Bahrain is intensifying its crackdown on media freedom ahead of the 14 February uprising anniversary, when anti-government protesters, inspired by the uprisings in Tunisia and Egypt, took to the streets and called for political reform and equality for the country's majority Shia population.
On 16 January, the government banned the online edition of the country’s only independent newspaper al-Wasat, from “using electronic media tools“. This implies that the paper is not only banned from publishing on its website but also from having any online presence through its different social media channels. The paper has 229K followers on Twitter and more than 354K on Facebook. The newspaper also has a YouTube channel, and an Instagram account.
Al-Wasat co-founder Karim Al-Fakhrawi died in the custody of the National Security Agency in April 2011 after he was subjected to torture. The news daily has faced similar bans in the past. In 2010 it was banned from broadcasting audio reports and interviews on its website, while last year it was forced to close its video section until August of the same year.
The Ministry of Information tweeted that it has banned the daily for “repeatedly publishing and broadcasting material that causes a rift in society and a spirit of division that harms national unity and public order.” It is not clear what material the ministry is referring to, but activists speculate that the ban may have been in response to the paper’s coverage (both online and offline) of the 15 January execution of three men convicted of the murder of three policemen in a bombing attack in 2014.
Rights groups described the men's trial as unfair, after they were forced to confess under torture. As the Bahrain Center for Human Rights reports:
AlWasat is the only newspaper in Bahrain that led its 16 January print edition with frontpage headlines of the 15 January execution. The AlWasat article featured photos of the executed victims, along with views of the independent local and international NGOs, and reporting on the popular reaction on the streets.
In the island kingdom of 1.2 million people, there are more than 4,000 political prisoners according to 2015 estimates from human rights groups.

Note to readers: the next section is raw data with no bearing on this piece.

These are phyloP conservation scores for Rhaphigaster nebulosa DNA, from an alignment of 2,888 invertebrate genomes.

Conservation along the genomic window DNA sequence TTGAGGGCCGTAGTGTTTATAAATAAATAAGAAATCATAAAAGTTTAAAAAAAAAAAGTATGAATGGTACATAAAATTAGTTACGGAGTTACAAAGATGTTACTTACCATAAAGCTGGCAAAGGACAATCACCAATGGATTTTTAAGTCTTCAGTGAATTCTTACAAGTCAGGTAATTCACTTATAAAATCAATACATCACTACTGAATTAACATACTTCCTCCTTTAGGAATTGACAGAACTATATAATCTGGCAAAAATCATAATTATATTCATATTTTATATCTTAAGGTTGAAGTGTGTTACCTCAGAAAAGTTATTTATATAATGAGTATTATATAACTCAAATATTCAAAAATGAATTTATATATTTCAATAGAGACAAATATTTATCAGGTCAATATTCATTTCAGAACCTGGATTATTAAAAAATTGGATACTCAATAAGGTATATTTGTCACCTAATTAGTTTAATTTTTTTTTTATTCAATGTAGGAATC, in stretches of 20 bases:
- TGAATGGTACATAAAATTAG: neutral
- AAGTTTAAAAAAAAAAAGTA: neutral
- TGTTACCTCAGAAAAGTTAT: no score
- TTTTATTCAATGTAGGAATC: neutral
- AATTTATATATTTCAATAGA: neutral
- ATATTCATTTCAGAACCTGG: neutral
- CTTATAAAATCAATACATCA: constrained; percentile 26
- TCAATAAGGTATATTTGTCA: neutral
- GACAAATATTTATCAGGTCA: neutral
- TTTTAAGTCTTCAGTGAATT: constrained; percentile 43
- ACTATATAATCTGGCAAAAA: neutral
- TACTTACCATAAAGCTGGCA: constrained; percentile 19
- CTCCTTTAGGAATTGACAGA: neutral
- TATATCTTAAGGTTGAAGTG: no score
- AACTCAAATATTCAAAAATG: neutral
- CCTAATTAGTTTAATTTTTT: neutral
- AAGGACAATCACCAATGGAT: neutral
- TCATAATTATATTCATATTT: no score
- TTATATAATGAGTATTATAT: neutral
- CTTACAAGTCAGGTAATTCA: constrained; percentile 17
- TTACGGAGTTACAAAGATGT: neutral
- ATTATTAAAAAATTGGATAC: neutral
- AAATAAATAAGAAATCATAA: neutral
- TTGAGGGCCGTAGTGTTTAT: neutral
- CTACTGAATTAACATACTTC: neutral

In another incident, the trial of Nazeeha Saeed, a correspondent for Radio Monte Carlo Doualiya and France24, began on 16 January after Bahrain's Ministry of Information filed a complaint against her for “practicing journalism without a license”. Saeed, who was subjected to torture while in police custody in 2011, applied to renew her license for the current period, but the ministry rejected her application.
Under the Bahraini Press Law (Law 47/2002), correspondents of foreign media must obtain a license to be renewed every year, in order to be able to conduct their work. If they fail to do so, they face a maximum fine of 1,000 Bahraini Dinars (about 2,600 USD). Under Article 89 of the law, the Ministry has the power to revoke a foreign correspondent's license for publishing news that “involve[s] exaggeration, fabrication, deception or distortion.” Last year, the Ministry refused to renew the license of several foreign correspondents including Agence France-Presse photojournalist Mohammed Al-Shaikh, Associated Press photojournalist Hasan Jamali, AP reporter Reem Khalifa, and Reuters cameraman Aamer Mohammed.
Violent clashes erupted between protesters and the police, following last Sunday's execution. With just a few weeks left to the anniversary of the 14 February uprising, the situation remains intense in Bahrain. Authorities appear willing to silence any remaining independent media and critical voices they deem threatening to the ruling regime.